by PamThe practice day bought light winds that left some sailors bobbing about on the water and scrambling for a tow in.
Day 1 of racing made the practice day look like the calm before the storm. As we left the harbor on the finish line boat for the standard course, the wind kicked up and for a moment the wind indicator read 28, then settled into the low 20's as the sailors made their way to the course. I saw several leave the harbor, sail a little distance toward the start line and then turn around and head back in. Many on board were already wearing their heavy foul weather gear and there was talk about the upper limits that a Laser could sail and several on board believed that 25 in Ireland would be fairly difficult for a Laser to manage.
Meanwhile, Brett Beyer went by tuning with a couple of Aussies and all three seemed to be handling the conditions without issue. As a few gusts came through, some of the Lasers began tipping, including Brett. At that point, I began to worry about Doug. But, after what appeared to be a brutal sail to the course start, the wind laid down a bit to a steady 15-20 and the races began.
Apprentice and Masters sailed together in the first start on the outer loop, followed by the Grand Masters sailing the inner loop and finally the Great Grand Masters following on the inner loop. Just like on the practice day, the timing was such that they all finished about the same time with some of the faster boats in the later starts passing some of the slower boats in the earlier starts. It was hard to see who was ahead in each fleet except for one. The first boat around the course, came down the first run with a nice lead. On the second downwind, he had stretched the lead even further and by the time he hit the bottom reach mark, he was picking up speed and increasing his lead even more as he headed toward the hook to the finish. It was quite impressive to watch. I had recently watched the true story of Secretariat and I swear I could hear the music playing at the end of this clip as this guy came flying toward us.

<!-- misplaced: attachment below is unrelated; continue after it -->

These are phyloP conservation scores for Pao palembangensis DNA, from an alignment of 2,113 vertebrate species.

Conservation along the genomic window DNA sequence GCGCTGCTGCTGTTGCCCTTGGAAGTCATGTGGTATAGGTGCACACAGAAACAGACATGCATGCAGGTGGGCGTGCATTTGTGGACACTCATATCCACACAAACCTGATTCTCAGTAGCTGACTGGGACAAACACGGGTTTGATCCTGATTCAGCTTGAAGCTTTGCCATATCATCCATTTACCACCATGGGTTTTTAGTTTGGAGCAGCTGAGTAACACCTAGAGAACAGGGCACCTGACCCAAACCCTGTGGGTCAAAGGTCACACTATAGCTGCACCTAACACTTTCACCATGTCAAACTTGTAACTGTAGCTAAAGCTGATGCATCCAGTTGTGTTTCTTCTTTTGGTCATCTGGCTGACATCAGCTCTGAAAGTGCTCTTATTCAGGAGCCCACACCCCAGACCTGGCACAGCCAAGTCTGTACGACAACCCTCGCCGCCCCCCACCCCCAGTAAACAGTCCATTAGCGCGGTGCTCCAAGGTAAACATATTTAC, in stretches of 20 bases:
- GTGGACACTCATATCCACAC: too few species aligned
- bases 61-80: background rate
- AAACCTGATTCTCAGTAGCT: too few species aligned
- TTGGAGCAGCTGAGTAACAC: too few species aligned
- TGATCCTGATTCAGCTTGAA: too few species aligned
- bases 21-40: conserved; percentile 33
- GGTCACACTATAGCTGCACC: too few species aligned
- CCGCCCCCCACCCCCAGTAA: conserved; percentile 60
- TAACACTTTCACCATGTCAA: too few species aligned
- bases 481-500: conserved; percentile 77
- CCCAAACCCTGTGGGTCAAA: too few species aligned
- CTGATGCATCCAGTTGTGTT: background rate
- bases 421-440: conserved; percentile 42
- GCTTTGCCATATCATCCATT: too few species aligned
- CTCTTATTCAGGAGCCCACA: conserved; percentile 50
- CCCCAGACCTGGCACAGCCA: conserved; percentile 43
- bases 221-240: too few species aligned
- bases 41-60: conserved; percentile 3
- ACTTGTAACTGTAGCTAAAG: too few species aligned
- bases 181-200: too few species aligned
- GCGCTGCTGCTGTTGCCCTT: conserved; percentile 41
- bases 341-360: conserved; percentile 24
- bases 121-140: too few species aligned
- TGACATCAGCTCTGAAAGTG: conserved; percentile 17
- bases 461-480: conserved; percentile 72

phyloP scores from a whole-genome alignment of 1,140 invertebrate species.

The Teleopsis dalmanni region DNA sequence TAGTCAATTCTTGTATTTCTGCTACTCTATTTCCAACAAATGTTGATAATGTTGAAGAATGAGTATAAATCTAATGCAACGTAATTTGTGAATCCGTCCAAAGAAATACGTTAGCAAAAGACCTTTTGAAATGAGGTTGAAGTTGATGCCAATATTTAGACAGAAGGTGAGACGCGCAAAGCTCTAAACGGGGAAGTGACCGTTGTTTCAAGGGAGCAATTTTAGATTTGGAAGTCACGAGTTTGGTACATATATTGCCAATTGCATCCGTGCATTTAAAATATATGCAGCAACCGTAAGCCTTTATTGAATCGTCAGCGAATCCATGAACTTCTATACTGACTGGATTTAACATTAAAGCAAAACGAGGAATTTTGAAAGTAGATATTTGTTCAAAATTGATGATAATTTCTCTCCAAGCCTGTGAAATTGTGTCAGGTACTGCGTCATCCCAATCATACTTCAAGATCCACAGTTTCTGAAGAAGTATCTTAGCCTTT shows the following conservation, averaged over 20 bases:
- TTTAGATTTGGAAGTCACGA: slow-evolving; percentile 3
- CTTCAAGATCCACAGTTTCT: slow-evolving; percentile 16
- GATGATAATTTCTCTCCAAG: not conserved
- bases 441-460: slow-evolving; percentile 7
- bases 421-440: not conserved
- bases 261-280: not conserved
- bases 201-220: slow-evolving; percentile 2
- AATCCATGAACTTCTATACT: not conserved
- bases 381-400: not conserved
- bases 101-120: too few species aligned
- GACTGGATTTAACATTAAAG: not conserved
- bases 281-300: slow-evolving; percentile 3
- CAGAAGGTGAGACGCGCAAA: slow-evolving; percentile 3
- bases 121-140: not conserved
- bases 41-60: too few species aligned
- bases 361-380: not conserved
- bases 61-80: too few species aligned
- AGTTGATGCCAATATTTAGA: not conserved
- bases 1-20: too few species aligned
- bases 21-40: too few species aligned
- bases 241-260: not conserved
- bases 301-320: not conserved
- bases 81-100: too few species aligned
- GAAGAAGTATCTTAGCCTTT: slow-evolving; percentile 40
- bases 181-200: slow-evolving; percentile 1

So who was the racehorse? One guess ...
|Brett Beyer finishing the 1st race with an incredible lead ... second race was almost a carbon copy|
He makes it look effortless and he never quits hiking or accelerating until he crosses the line. The one thing he consistently does is after the last race of the day, he goes right (around the committee boat) and avoids the racing area while virtually everyone else turns left and sails straight into the course of the finishing fleets. I don't think it is intentional on the part of others, they are just exhausted and want to take the shortest route home to dry land and a hot shower. However, I always get the feeling that Brett was just getting warmed up and ready to go round again.
As the bulk of the fleet was finishing the last race of the day, even though I could not see the wind indicator, the wind easily kicked up with gusts over 30. There was flippage and tippage all over the place. I thought I had my video going on my camera when the 30+ gust came through but it appears when I snapped a photo while recording, I actually turned off the recording. Oh well ... I think I might get a second chance tomorrow or later this week.